Democrats are showing the most sympathy for Palestinians and the least support for Israelis in 22 years of Gallup polls. In 2023, 49% of Democrats are more sympathetic to Palestinians, compared to 38% who are more sympathetic towards Israelis. Last year, 38% sided with Palestinians and 40% with Israelis.
Political independents are also the most sympathetic towards Palestinians that they’ve been in 22 years—32%, up from 26% last year—although they still favor Israelis (49%). Last year, 54% of independents were more sympathetic towards Israelis.
Republicans favored Israelis over Palestinians 78% to 11%. In 2022, it was 77% to 13%. (The parties have swapped positions on Israel in the past 60 years.)
Rep. Rashida Tlaib (D-Mich.)—slammed by colleagues for saying “you cannot claim to hold progressive values yet back Israel’s apartheid government”—shared the Gallup results on Twitter. “New polling reflects the shift we’ve seen in our communities, with Democrats increasingly supporting Palestinian human rights,” she wrote.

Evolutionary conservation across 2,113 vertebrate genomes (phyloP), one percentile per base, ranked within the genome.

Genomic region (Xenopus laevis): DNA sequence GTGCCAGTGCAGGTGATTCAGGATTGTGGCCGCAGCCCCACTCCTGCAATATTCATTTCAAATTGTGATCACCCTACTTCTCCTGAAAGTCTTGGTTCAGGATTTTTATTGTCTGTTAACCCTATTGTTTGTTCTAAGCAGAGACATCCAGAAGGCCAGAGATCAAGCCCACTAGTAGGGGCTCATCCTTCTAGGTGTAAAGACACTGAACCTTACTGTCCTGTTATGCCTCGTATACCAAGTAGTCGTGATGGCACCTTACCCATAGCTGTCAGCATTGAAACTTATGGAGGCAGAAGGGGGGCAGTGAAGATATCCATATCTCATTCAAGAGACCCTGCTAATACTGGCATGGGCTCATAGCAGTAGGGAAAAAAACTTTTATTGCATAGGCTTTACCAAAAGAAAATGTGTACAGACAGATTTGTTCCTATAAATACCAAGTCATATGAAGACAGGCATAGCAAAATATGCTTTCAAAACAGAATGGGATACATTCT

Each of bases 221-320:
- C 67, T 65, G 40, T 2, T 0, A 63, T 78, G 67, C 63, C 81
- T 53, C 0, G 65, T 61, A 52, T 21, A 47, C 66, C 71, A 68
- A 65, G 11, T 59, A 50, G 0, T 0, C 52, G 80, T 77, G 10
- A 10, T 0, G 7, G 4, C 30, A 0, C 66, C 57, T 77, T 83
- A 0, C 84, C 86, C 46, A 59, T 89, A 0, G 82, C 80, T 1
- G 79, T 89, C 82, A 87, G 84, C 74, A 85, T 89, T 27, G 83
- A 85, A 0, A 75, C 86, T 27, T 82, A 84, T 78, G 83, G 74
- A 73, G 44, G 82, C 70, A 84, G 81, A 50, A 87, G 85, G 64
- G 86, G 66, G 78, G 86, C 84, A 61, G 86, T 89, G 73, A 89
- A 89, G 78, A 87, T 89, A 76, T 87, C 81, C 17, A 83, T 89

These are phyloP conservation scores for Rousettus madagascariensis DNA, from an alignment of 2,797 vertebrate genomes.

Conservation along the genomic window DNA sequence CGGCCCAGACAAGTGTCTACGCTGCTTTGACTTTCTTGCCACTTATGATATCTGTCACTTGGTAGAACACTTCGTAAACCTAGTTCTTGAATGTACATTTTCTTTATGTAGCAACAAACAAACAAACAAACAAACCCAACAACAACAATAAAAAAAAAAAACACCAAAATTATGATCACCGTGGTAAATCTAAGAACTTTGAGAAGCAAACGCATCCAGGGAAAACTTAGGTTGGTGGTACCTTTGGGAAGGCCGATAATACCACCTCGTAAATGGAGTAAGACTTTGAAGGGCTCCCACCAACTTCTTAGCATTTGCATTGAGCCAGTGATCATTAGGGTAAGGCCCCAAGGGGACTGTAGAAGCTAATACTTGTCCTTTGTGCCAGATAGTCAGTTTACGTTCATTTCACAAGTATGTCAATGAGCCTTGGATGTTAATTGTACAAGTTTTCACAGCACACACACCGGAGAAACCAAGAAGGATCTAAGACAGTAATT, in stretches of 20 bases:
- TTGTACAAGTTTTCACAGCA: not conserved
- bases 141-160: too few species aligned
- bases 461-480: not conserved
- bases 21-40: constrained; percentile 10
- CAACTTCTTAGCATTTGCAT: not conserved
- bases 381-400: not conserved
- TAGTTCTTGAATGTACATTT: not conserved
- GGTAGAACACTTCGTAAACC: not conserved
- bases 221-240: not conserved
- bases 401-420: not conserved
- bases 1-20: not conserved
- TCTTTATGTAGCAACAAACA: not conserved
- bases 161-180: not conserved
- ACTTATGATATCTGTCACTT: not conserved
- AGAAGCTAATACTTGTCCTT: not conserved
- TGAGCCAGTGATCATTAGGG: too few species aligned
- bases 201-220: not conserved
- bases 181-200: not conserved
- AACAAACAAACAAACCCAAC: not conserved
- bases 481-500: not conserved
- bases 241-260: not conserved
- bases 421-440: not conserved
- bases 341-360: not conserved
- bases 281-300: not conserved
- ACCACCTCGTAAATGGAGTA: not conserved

“This is an extremely troubling trend,” tweeted Matt Brooks, CEO of the Republican Jewish Coalition. “It’s long past time for Democratic leaders to admit they have a problem that must be addressed to restore the historic bipartisan support for Israel.”
Beyond partisan differences, Gallup stated that its polling reflected “generational distinctions,” in which baby boomers (+46 points), Gen X (+32) and the silent generation (+31) favor Israelis over Palestinians, while millennials are roughly evenly divided with 42% sympathizing more with Palestinians and 40% with Israelis. (Gen Z seems to be similar to millennials.)
When asked if they view the Palestinian Authority or Israel more favorably, 68% favored Israel compared to 26% that favored the P.A.
“Americans’ views on the Palestinian-Israeli conflict have become more polarized as Democrats increasingly commiserate with the Palestinians, while Republicans maintain their solid alignment with the Israelis,” stated Gallup.
The survey was based on telephone interviews with 1,008 adults at random in all 50 states and Washington, D.C., which Gallup conducted between Feb. 1 and Feb. 23.